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International students to make the big bucks

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International students at the University of Calgary can now work off campus thanks to a new government initiative, effective June 1.

Previously, international students could only work on campus, but the new work permits resemble those given to international students in the co-op program and allow students to look for their own jobs.

By filling out an application at the International Student Centre that follows the same process as extending study permits and paying a $150 fee, international students can easily attain a work permit.

Permit applicants must meet certain conditions including full-time student status for at least six of the 12 months preceding the application and a GPA of at least 2.0. Also, international students receiving certain Canadian government scholarships are ineligible.

Madelyn Bradley, who is processing applications at the ISC explained that these students are ineligible because they are given money to focus on their studies.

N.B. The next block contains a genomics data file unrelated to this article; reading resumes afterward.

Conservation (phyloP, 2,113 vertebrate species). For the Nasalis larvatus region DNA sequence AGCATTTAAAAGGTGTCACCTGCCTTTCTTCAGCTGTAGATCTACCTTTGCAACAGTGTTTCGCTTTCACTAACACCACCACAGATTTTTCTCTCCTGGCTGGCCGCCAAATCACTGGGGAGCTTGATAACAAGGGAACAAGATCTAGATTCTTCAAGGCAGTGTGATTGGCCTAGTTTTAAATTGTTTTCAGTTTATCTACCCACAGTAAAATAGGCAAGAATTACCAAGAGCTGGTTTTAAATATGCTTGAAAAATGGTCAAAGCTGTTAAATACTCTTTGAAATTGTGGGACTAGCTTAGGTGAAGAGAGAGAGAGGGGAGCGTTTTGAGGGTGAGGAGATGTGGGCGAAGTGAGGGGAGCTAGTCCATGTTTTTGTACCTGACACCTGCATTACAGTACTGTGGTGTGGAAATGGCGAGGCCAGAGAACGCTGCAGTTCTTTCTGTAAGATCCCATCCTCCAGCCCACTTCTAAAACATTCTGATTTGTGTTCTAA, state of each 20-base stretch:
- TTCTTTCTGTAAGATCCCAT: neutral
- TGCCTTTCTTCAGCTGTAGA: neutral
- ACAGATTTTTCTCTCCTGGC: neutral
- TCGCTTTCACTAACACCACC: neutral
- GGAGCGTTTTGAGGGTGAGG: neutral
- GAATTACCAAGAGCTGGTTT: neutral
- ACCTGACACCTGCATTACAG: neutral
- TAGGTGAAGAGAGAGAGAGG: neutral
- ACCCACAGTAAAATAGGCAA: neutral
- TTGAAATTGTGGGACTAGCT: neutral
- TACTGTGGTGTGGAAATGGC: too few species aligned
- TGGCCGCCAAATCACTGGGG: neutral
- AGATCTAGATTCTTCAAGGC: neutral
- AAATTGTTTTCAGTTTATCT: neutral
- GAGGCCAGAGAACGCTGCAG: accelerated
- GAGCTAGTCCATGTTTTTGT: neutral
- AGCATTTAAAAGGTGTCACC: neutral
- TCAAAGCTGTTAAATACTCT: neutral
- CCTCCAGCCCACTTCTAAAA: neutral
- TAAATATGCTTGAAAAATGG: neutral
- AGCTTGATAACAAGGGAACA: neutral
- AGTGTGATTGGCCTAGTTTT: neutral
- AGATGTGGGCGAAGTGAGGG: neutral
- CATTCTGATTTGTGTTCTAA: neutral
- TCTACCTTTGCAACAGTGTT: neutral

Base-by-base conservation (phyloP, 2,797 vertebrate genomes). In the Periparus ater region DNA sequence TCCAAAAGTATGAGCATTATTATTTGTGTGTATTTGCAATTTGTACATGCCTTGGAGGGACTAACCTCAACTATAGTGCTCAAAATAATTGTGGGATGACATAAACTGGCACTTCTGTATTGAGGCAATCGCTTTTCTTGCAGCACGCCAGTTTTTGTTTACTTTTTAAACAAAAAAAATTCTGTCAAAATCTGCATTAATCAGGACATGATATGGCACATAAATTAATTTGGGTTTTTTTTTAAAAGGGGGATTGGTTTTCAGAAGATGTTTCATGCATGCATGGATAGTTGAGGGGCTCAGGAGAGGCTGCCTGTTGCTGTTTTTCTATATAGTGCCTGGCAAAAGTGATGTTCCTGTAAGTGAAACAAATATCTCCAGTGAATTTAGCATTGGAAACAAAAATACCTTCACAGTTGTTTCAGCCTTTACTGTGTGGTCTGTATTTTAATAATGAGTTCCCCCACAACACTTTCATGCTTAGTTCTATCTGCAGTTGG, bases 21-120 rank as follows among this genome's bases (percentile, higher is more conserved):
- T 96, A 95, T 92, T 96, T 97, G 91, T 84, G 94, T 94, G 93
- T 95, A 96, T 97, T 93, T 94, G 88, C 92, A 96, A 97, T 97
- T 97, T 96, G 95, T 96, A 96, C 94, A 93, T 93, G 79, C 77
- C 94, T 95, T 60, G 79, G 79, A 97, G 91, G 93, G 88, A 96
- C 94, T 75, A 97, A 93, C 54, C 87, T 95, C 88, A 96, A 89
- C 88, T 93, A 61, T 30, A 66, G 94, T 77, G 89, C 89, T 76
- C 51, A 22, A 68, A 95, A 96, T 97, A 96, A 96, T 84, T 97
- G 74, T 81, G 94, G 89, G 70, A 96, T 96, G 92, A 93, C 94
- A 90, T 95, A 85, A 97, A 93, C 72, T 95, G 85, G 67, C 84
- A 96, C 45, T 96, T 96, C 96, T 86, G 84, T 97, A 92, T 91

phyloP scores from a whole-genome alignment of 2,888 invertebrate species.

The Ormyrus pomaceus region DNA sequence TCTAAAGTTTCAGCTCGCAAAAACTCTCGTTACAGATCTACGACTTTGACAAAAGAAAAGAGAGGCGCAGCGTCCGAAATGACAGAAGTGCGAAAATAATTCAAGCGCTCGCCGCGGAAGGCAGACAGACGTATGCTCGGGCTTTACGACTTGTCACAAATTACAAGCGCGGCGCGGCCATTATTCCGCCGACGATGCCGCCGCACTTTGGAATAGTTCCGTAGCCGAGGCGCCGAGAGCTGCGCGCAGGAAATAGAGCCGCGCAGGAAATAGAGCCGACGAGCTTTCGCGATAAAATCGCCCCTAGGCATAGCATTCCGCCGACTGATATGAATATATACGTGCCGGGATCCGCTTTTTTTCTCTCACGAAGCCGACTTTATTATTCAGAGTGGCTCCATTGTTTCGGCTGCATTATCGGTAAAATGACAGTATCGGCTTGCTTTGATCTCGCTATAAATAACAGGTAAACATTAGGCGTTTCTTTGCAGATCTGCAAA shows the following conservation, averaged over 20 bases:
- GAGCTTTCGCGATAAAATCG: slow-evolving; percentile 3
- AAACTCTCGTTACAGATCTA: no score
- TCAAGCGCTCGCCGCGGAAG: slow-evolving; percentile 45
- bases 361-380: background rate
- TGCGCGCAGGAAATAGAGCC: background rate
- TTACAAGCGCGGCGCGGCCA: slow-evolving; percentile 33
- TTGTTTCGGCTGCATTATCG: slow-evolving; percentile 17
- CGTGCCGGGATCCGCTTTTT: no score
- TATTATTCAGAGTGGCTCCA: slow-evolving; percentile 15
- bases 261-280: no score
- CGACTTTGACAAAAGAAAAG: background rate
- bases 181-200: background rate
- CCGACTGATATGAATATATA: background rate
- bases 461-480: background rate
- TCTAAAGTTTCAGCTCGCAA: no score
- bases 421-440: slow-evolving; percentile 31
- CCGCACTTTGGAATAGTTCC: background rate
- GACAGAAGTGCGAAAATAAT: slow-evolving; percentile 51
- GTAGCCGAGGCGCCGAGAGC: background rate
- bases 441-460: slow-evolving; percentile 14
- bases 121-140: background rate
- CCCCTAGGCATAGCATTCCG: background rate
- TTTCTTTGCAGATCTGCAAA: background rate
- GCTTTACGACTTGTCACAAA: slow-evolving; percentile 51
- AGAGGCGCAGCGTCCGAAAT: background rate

The ISC sees it as a positive step.

"It's been in the works for a year or two," said ISC director Glynn Hunter. "[Off-campus work permits] provide an opportunity for international students and allows them to get an introduction to the labour force."

Hunter said the ISC used emails and information sessions to spread the message to international students.

"We haven't been overwhelmed by requests yet," said Hunter, noting that many interested students have already applied and employers have expressed interest.

International students also see the program as highly positive.

"I think it's great," said South Korean accounting student Young-mee Kim. "Before, we could only work on campus. Jobs are limited. If I can work off campus, I can have more choices."

Kim said that international students must get a job within 90 days after graduation in order to remain within Canada.

"If we can have some experience before graduation, then they might take a look," she said.

The new off-campus work will also help international students pay steep tuition and fees, which are about three times higher than for Canadian students.

"If we just work on campus, we just get minimum wage," said Kim.

The sentiment was repeated by another international student who requested her name be withheld.

"It is really hard for us to pay, but we really want a higher education," said the student, whose financial problems are due to family tragedy, currency conversion and the three-times higher tuition costs.

"For international students, the only thing is to work hard," said the student.

Students and staff agree that the work-permit program is mutually beneficial.

"[It] makes Canada and Calgary a more attractive location for international students" said Hunter.

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